i'm a father of four children. to me, drugs and keeping that poison away from our children is top priority. i've been blessed. my children have avoided those scourges but a lot of my neighbors have not. drugs, something we can all agree on, stopping them from getting to our communities. yet as i look at our mexican border when i was a state senator i chaired the california mexico state committee, you begin to realize the huge tra trading partnership we have with mexico. our biggest or second biggest trading partner we have in the world. that border is the most traveled cross border in the world. i've always advocated for smart borders meaning you can check folks, check merchandise before it gets to the border so we can make sure things flow smoothly, effectively and we stop the negati
negativity. vice admiral ray, you said something that really bothered me. that is that you had intelligence on 500 events. 500 events, and you did not have the assets to stop them from thm from possibly reaching our shores. i'm going to repeat the same question, what do you need and where. i look at that chart on the side i look at those red lines, given that columbia is at peace with part, i think those red lines are going to get thicker. where do you need assets in the u.s.? somewhere latin america to stop all of that cocaine production from coming into our shores. >> thank you sir. they could sail from there and go anywhere we need them. where we need them is in that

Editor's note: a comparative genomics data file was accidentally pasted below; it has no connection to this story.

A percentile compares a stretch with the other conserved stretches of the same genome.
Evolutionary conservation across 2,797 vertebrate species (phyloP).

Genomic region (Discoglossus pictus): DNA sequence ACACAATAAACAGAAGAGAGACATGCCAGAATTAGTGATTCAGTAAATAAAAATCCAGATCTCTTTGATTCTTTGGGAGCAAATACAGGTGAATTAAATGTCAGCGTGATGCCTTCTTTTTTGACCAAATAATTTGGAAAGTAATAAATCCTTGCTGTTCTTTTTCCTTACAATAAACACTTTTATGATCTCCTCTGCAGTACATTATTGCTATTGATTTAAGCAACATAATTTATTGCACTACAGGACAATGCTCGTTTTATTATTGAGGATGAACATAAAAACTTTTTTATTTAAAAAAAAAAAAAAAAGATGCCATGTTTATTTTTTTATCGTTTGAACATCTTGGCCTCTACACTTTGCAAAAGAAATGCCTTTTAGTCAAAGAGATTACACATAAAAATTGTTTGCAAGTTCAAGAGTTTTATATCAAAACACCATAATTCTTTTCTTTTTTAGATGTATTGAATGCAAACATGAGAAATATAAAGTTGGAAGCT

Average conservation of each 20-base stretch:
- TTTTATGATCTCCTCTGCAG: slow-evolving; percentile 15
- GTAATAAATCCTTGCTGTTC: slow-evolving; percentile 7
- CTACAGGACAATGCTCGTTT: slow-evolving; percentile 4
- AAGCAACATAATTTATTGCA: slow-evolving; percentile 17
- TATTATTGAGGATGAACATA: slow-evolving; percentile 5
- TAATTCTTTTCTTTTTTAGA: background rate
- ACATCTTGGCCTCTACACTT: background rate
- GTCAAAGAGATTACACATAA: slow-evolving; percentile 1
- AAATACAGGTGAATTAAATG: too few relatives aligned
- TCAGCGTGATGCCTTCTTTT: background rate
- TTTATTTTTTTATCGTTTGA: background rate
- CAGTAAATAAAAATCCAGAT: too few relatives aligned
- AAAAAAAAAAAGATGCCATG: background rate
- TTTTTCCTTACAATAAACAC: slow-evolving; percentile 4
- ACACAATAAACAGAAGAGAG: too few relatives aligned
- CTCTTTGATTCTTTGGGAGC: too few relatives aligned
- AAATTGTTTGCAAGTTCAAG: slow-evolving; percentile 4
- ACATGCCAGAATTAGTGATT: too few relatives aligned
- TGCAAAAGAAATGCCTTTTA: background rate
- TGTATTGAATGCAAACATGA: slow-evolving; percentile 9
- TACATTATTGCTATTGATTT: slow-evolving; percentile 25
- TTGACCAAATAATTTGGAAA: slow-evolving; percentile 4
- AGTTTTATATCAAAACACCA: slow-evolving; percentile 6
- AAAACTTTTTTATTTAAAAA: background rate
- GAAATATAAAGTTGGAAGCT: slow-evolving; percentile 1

area between south america and central america. that's a huge area. covering that is difficult. however, with the intelligence we have now, that's what let us know who is out there. we know on a given morning, we do this, and we know who is there who we can get over. we had to let 580 because we didn't have sufficient access. as i mentioned to congressman rutherford earlier, about doubling down on the amount. asset that's how you effect them. >> so that could be a priority sir in terms of investment. mr. alan, you mentioned you have a better working relationship with mexican government.
i had an opportunity to hook at the central intelligence where they were looking at every vehicle come acos their border. my question is, what else do you need, what is it that we need to do to increase, enhance or partnership with mexico to make sure the drugs doesn't reach our shores and borders? >> as i said, i think building a capacity of mexican agencies and increasing the rule of law in mexico is a key part of that. our rule is a lie son role. >> what do you need? >> more people. executive order which calls for
10,000 more i.c.e. employees. our plan would be to employ those outside of the united states. >> within mexico and other countries as well? >> absolutely. >> final question to chief ben son, in terms of people of interest, to you have a number of how many have been ap henneding crossing the southern border versus the northern border? >> we have looking at folks and their travel patterns that would lead us to have concerns about those individuals. so that is information that we do keep. i do not have it with me today. i would have to take that back po for the record. >> thank you. >> chair recognizes myself for